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Koha community squares off against commercial fork

May 13, 2010, 21:33 (0 Talkback[s])
(Other stories by Nathan Willis)

"Koha is the world's first open source system for managing libraries (the books and periodical variety, that is), and one of the most successful. In the ten years since its first release, Koha has expanded from serving as the integrated library system (ILS) at a single public library in New Zealand to more than 1000 academic, public, and private libraries across the globe. But the past twelve months have been divisive for the Koha community, due to a familiar source of argument in open source: tensions between community developers, end users, and for-profit businesses seeking to monetize the code base. As usual, copyrights and trademarks are the legal sticks, but the real issue is sharing code contributions.

"Koha was originally written in 1999 by New Zealand's Katipo Communications, spearheaded by developer Chris Cormack. Katipo was contracted to build an ILS for the Horowhenua Library Trust (HLT) to replace its aging (and Y2K-bug-vulnerable) system, and to release the code under an open source license. The name Koha is a Māori word for a reciprocal gift-giving custom.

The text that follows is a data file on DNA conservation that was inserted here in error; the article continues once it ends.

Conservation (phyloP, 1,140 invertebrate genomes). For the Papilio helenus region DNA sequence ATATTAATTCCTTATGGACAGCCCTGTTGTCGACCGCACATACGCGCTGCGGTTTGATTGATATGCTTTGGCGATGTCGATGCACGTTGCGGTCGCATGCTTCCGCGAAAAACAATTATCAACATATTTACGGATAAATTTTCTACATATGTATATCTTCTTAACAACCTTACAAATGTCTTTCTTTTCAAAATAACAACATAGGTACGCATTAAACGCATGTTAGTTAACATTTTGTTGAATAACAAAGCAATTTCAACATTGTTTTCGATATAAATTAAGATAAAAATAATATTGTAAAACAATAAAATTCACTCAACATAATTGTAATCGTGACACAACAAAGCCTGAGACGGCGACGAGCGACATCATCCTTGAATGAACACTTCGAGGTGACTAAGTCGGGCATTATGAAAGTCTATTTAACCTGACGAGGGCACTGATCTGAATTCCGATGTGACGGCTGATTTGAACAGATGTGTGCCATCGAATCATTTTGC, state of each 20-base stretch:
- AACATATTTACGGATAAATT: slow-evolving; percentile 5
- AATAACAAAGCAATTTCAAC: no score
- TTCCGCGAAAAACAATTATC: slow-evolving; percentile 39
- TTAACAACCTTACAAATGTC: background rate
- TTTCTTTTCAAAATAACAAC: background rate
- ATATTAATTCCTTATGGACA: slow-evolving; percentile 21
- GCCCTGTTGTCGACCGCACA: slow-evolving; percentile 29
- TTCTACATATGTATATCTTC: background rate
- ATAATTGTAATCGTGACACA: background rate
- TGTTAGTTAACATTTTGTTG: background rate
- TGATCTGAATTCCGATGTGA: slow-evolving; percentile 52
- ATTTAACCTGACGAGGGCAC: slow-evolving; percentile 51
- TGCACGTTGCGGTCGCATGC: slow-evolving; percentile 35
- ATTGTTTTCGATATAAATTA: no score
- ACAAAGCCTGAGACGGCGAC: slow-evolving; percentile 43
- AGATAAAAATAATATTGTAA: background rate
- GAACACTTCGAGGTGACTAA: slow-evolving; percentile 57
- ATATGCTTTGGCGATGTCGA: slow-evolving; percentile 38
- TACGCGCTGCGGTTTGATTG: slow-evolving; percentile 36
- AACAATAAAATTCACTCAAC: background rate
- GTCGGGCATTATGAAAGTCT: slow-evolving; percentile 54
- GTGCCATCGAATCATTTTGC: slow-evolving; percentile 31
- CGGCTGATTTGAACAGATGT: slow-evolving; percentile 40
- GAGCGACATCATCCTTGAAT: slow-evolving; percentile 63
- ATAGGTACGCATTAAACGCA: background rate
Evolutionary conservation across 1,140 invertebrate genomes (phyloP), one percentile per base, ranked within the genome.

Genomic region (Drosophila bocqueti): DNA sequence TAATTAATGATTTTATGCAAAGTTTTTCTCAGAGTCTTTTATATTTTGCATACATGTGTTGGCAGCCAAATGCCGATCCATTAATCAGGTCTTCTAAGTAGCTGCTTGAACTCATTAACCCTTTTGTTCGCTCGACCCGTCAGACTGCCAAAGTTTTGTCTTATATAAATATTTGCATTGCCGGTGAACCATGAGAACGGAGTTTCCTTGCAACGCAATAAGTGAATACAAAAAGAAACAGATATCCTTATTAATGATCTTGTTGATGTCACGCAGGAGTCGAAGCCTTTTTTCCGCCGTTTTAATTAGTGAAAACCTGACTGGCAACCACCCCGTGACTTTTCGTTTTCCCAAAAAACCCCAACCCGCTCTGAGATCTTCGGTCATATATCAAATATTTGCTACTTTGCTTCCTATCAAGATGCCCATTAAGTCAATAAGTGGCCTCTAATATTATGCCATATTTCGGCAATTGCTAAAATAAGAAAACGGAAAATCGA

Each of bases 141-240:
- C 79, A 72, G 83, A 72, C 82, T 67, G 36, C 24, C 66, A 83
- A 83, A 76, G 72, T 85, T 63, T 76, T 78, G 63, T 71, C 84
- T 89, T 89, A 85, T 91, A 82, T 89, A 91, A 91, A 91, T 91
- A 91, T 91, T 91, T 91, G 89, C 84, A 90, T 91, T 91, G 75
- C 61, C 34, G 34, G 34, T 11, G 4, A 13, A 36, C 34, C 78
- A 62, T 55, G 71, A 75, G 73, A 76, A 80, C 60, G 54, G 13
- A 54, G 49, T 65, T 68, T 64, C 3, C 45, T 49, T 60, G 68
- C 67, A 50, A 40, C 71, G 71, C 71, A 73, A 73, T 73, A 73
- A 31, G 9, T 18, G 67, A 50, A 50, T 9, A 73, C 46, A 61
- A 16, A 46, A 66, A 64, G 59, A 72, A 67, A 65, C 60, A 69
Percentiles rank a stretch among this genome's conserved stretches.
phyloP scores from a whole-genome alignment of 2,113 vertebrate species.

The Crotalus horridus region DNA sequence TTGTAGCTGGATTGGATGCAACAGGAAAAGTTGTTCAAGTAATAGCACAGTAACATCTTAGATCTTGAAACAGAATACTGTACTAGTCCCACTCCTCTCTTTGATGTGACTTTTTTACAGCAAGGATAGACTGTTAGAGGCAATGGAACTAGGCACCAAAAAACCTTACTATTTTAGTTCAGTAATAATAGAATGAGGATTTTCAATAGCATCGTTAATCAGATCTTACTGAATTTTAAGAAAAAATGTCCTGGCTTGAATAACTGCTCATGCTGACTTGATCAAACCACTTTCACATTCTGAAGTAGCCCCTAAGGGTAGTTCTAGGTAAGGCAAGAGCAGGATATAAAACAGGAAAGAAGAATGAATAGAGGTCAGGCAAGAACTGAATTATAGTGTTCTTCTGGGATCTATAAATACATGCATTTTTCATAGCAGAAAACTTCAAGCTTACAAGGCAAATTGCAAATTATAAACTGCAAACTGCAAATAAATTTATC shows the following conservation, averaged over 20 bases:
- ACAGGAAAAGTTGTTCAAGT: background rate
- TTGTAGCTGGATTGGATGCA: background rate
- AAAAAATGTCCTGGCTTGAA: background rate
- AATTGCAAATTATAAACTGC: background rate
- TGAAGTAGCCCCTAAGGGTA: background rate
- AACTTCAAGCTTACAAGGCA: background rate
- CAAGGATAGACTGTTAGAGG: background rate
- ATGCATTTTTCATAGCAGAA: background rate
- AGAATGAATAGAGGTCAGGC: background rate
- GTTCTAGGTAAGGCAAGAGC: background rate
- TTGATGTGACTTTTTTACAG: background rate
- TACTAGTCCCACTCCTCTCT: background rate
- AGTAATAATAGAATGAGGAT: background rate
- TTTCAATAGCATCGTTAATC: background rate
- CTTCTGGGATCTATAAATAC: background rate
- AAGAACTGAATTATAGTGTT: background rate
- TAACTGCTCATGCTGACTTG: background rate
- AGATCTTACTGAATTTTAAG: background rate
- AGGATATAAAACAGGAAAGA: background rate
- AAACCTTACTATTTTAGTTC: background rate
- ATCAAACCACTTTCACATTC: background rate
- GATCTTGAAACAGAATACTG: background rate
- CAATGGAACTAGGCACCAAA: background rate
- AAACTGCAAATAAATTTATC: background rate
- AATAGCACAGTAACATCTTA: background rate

"The first public release was made in 2000. Over the years, Koha usage grew, and several businesses popped up to provide support and customization services for Koha-using libraries; as with many infrastructure applications, the ongoing support of an ILS is the real expense. An ILS not only serves as an electronic "card catalog" system for library patrons, but handles acquisitions, circulation tracking, patron account management, checkout, search, and integration with other cataloging systems for inter-library loan. Libraries do not change ILS vendors quickly or lightly."

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